On inscriptional evidence Sims-Williams (2003: 394) [Sims-Williams, Patrick, 2003 The Celtic Inscriptions of Britain: Phonology and Chronology, c. 400-1200. Publications of the Philological Society, 37. Oxford: Blackwell] dates i > Pr. W. ui ‘second half of the seventh century’ and εːi > Pr. W. ɔi ‘early to mid 8th century’. The latter date offers no difficulties as the place name is very likely to have been borrowed before 700 (and in any case the change might not have taken place in a syllable under lower stress). But if /ui/ did not arise until at least 650 it appears to place I-umlaut in the second half of the 7th century, long after the Augustinian mission. True, the first mention of Lichfield in Bede is as the place where St Chad fixed his see in 669. But this could hardly be the time when the name was borrowed. The area must have been entered by Germanic speakers before 550. But in fact the Lyccid- form, though the earliest recorded, is not the only one. Variants include licidfelth, liccidfeld, licidfelt, li[c]idfelth, Licetfelda, Licetfeld, in Licetfelda, æt Licettfelda, Liccedfeld, etc., all with <i>, suggesting that the <y> spelling can be interpreted in some other way than as the reflex of I-umlaut: either as graphic substitution of <y> or as combinative change of /i/ > /y/ between the lateral and palatal consonants. If the <i> form is original, it must reflect borrowing of British /e:/ or /e:i/ as /i:/ with subsequent (though not necessarily immediate) shortening. And in fact shortening in the first syllable, together with reduction of the second and in some forms simplification of the medial cluster /tt∫/ to /t∫/ suggests a considerable lapse of time since the loan.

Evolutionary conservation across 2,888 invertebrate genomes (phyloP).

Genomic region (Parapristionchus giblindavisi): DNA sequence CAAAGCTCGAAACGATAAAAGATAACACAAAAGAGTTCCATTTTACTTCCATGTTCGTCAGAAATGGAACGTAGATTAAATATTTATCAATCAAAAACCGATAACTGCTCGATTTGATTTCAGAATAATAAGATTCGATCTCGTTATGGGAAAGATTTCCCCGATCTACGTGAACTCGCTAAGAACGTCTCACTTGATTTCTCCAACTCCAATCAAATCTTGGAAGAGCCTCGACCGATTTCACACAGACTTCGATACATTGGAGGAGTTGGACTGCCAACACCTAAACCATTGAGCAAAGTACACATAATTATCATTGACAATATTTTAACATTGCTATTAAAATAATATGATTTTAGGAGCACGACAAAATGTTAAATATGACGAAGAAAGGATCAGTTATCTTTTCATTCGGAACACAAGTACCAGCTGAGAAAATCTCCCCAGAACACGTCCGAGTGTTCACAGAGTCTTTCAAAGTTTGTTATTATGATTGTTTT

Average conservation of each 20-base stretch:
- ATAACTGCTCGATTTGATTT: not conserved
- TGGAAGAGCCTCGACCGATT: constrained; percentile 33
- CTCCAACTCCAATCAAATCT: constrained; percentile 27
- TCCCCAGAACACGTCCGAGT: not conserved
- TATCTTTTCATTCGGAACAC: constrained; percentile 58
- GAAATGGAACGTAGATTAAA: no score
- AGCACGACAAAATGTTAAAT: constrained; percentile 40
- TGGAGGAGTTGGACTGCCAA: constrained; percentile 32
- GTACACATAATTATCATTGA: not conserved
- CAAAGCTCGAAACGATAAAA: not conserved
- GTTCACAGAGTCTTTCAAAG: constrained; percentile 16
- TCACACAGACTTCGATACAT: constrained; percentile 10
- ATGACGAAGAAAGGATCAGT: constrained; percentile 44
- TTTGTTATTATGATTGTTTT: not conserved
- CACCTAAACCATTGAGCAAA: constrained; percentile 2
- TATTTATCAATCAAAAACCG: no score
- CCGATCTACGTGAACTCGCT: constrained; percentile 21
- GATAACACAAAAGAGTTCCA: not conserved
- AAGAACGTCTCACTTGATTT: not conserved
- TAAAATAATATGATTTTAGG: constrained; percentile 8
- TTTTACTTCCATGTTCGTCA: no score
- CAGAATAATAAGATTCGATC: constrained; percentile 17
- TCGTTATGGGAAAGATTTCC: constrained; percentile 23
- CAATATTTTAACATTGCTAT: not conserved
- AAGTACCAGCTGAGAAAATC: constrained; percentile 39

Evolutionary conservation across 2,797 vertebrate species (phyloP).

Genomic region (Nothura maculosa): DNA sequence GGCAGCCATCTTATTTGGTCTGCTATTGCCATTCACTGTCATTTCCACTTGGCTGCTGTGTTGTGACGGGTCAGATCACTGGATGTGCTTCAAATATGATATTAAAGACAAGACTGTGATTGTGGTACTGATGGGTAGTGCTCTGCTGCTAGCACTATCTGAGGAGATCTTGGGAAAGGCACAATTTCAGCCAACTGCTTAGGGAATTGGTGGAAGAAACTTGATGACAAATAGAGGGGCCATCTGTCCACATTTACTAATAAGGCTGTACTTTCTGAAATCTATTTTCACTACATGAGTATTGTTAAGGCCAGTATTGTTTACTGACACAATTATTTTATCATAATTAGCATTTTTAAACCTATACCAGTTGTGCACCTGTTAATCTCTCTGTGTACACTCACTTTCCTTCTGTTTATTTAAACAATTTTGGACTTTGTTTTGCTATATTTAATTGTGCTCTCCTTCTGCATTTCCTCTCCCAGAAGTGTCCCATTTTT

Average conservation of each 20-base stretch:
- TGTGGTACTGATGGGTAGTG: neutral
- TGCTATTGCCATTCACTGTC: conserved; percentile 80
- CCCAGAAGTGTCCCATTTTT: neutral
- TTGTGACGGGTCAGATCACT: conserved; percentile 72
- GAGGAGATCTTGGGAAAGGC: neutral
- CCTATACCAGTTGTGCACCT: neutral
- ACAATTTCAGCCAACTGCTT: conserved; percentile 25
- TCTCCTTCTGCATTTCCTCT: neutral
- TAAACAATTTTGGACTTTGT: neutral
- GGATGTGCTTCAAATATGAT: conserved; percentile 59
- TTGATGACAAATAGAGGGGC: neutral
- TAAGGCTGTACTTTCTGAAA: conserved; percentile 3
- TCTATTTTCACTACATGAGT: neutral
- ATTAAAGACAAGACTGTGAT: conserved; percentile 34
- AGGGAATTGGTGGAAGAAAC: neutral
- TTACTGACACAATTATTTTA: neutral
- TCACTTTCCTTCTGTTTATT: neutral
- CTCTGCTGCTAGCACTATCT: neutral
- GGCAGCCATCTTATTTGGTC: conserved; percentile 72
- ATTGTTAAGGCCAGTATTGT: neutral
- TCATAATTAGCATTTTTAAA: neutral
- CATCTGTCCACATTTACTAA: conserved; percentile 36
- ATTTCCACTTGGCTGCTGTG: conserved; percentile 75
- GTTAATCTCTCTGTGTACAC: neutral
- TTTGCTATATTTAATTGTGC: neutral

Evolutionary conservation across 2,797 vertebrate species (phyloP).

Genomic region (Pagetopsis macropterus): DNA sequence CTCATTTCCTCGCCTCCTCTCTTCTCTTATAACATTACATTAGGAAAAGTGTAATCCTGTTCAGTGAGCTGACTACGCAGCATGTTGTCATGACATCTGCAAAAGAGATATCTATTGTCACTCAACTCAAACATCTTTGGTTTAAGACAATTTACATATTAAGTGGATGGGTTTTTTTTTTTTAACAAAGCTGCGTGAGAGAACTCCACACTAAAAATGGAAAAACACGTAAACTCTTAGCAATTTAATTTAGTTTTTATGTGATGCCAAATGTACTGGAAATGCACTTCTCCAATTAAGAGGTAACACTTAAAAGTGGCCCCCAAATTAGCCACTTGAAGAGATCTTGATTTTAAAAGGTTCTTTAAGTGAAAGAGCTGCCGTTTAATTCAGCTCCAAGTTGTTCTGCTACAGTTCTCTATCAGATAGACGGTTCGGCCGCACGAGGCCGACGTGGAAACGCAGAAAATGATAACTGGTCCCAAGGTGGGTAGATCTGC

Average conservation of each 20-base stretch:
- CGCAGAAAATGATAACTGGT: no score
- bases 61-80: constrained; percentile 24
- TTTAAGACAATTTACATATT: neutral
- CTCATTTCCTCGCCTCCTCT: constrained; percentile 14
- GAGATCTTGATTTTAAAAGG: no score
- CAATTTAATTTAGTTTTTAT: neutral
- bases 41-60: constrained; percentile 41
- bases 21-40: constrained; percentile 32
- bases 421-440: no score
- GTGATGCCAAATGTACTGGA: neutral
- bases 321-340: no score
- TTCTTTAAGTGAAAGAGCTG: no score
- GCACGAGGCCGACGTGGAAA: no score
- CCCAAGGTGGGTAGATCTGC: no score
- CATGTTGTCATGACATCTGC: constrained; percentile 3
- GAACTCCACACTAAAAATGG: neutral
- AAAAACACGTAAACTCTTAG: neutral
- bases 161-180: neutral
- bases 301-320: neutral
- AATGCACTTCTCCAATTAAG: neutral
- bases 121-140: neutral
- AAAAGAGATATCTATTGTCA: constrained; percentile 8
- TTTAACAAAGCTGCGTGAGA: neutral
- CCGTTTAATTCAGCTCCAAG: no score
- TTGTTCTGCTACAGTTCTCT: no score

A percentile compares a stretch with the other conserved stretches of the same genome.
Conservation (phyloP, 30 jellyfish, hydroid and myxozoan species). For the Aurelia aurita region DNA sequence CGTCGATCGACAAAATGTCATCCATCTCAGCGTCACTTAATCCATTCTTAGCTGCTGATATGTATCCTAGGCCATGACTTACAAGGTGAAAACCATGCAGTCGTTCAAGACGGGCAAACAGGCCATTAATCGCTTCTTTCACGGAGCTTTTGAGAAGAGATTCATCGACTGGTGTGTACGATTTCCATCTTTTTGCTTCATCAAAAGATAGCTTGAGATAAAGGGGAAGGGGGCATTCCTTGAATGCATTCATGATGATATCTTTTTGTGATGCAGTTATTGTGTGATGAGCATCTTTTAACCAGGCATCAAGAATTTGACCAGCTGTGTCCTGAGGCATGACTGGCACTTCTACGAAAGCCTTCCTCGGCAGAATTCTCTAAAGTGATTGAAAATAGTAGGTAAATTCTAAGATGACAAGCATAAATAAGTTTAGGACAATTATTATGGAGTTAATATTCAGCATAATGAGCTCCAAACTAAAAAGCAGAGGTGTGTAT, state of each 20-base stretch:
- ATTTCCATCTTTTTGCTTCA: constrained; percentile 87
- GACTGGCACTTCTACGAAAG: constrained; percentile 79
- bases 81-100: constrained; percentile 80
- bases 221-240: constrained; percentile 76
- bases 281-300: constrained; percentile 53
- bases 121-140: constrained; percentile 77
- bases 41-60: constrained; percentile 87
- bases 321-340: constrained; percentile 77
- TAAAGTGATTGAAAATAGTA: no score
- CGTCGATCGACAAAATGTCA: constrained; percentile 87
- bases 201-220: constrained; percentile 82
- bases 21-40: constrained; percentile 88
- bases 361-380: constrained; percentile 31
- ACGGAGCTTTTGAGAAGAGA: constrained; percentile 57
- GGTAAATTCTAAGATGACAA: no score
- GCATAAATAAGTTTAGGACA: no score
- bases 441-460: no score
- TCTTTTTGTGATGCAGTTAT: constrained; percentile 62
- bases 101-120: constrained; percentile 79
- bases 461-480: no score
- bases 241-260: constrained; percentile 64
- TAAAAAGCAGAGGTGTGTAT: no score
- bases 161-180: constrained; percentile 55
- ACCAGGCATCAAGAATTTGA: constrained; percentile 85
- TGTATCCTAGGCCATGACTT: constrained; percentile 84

Note further that

‘Bede’s forms of the name Lyccid-Licidfelth have been taken by Forster to show the results of a sound change (PrW ē > ui) the earliest Welsh evidence for which is dated c. 820 though the change itself is ascribed to c. 675 (Forster 1942, p. 587)’ (according to Sawyer 1976: 213) [P. H. Sawyer. Medieval Settlement: continuity and change, 213.]

Krogh (1996: 200) [Steffen Krogh Die Stellung des Altsächsischen im Rahmen der germanischen Sprachen 1996 (Göttingen: Vandenhoeck & Ruprecht)] agrees that the vocalization is /eː/ > /iː/.